Stringybark Ecological Restoration

Overview

Stringybark Ridge is a part of Berowra Valley National Park and is a very special ecological community. Smith & Smith (2010) map the vegetation on this ridgetop as predominantly Bloodwood-Scribbly Gum Woodland with patches of Scribbly Gum Open-woodland /Heath on the eastern and northern tips. The ridgetop is surrounded by Peppermint-Angophora Forest.

A STEP survey team in 2015 questioned the Bloodwood-Scribbly Gum Woodland classification. Smith & Smith (2008, p32). Their survey considered the dominant species to be Stringybarks with the co-dominant Red Bloodwood.

This area is home to many species of animals and since 2010 the following threatened species have been observed there:

  • The Powerful Owl
  • Grey-headed Flying Fox
  • Tetratheca glandulosa

Stage 1

The area we intend to restore is a strip of the smaller grassy area at Stringybark Ridge in Pennant Hills. NSW Parks and Wildlife Service will provide fencing and Hornsby Shire Council’s Warada Ngurang Community Nursery will provide the plantings required.

Proposed Work

NPWS – Fence off entire strip of the small grassy area in Stage 1 so that it is wallaby proof and will no longer be mowed. We recommend the current pathway is retained and a strip of approx 10m is left on the edge wide enough to drive a vehicle for management purposes.

FoBV – Initially we will revegetate a 10m x 10m plot as a test to ensure success and then progressively work along the strip of the small grassy area that has been fenced off.

Once the10m x 10m plot has been revegetated we will water in the plants for 4 weeks, the first two weeks will require 2 watering sessions and the next 2 week will require one watering session.

The entrance to the small oval area which has a track running along side the oval could be cleaned up with the removal of weeds such as Paspalum, Briza subaristata and Scotch thistle.

Along the track there is plenty of regeneration naturally occurring.

Proposed Plantings in Test Plot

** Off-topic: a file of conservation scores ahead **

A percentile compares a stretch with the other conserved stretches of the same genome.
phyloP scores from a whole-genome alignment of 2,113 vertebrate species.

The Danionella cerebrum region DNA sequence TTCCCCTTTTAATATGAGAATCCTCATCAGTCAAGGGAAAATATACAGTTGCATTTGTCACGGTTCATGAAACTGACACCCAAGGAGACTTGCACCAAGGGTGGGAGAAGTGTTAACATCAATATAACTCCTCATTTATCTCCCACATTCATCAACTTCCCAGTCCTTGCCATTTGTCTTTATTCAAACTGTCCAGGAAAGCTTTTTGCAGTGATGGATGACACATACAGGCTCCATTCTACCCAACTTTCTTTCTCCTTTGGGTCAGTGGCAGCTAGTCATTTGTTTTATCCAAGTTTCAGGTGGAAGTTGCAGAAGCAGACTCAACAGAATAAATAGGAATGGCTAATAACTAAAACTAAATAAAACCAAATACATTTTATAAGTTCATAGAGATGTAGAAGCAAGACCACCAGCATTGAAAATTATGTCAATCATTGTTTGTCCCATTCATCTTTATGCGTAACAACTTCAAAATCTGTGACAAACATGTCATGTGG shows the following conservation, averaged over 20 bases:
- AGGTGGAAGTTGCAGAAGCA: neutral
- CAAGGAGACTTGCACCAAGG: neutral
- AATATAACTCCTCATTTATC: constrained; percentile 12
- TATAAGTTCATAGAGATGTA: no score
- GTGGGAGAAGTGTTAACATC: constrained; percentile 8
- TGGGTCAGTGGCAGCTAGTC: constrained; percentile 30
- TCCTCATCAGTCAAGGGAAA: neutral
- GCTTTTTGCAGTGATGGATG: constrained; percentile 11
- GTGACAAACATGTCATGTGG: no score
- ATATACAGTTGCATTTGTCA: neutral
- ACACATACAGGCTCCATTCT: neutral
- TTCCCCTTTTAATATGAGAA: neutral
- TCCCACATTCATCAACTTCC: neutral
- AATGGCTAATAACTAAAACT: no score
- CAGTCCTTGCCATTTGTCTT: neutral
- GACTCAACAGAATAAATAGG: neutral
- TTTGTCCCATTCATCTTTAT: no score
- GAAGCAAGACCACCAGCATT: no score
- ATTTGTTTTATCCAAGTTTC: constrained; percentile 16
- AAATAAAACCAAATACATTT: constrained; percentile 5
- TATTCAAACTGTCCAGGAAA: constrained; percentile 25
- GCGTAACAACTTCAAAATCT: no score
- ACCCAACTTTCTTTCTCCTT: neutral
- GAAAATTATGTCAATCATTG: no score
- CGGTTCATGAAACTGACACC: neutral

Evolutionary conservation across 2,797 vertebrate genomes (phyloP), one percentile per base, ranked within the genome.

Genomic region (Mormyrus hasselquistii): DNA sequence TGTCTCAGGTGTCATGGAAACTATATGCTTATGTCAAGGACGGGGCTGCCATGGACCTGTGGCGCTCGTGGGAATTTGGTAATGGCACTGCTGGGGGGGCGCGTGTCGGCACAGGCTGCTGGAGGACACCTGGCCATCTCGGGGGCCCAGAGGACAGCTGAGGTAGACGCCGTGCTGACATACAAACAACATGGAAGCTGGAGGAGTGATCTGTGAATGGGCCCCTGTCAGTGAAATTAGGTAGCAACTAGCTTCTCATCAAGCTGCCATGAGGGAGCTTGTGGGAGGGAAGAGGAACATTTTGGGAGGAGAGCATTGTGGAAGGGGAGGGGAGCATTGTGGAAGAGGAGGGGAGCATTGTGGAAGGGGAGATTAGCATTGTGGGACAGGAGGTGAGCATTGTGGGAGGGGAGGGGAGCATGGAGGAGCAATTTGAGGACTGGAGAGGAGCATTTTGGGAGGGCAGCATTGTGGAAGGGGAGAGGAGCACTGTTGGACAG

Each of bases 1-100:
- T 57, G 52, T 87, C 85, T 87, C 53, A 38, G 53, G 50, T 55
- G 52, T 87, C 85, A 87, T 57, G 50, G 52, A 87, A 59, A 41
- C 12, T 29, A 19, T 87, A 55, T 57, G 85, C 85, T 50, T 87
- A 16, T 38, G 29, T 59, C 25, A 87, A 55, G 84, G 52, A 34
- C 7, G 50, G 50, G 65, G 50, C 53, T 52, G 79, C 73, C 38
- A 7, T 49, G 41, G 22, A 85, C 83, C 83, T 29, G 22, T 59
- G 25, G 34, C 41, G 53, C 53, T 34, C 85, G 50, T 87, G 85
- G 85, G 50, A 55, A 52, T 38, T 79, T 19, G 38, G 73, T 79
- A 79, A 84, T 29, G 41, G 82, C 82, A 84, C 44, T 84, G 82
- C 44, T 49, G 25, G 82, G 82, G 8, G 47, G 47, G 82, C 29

Proposed Plantings in Revegetation area of 10 x 10 sqm test plot:

10 trees – Eucalyptus oblonga (Sandstone Stringybark), Corymbia gummifera (Red Bloodwood), Eucalyptus haemastoma (Broad-leaved Scribbly Gum) and Allocasuarina littoralis

50 shrubs – 5 shrubs/sqm  – Hakeas sericea (It has  colonised the compacted soils), Kunzea ambigua (this should be the dominant shrub as it has demonstrated its ability to flourish on the compacted soils), Ozothamnus diosmifolius(also currently thriving in this area), Acacia suaveolens, Banksia serrata, B. spinulosa, Dillwynia retorta, Grevillea buxifolia, Lambertia formosa, Leptospermum trinervium, Petrophile pulchella, Platysace linearifolia and Pultenaea tuberculata.

Background

Geology

The geology is still slightly ambiguous but it is primarily a sandstone ridgetop with possibly some lateritised fine grained sandstone-top transition beds close to the oval. There are both sandstone and shale fragments in the spoil banks around the ovals but the freshness of the shale means it is unlikely to have come from there.

Vegetation

Smith & Smith (2010) map the vegetation on this ridgetop as predominantly Bloodwood-Scribbly Gum Woodland with patches of Scribbly Gum Open-woodland /Heath on the eastern and northern tips. The ridgetop is surrounded by Peppermint-Angophora Forest. A STEP survey team in 2015 questioned the Bloodwood-Scribbly Gum Woodland classification. Smith & Smith (2008, p32). Their survey considered the dominant species to be Stringybarks with the co-dominant Red Bloodwood.

Bloodwood-Scribbly Gum Woodland

Description: Woodland or open-forest, sometimes low woodland or low open-forest, in which Corymbia gummifera (Red Bloodwood) and Eucalyptus haemastoma (Broadleaved Scribbly Gum) are the dominant species or co-dominant with one or more of Allocasuarina littoralis (Black She-oak), Angophora costata, Corymbia eximia (Yellow Bloodwood), Eucalyptus oblonga (Sandstone Stringybark), E. piperita (Sydney Peppermint) and E. sparsifolia (Narrow-leaved Stringybark). Shrub species include Acacia suaveolens, Banksia serrata, B. spinulosa, Dillwynia retorta, Grevillea buxifolia, Lambertia formosa, Leptospermum trinervium, Petrophile pulchella, Platysace linearifolia and Pultenaea tuberculata. Ground layer species include Actinotus minor, Anisopogon avenaceus, Caustis flexuosa, Cyathochaeta diandra, Dampiera stricta, Entolasia stricta and Lomandra glauca.

Scribbly Gum Open-woodland/Heath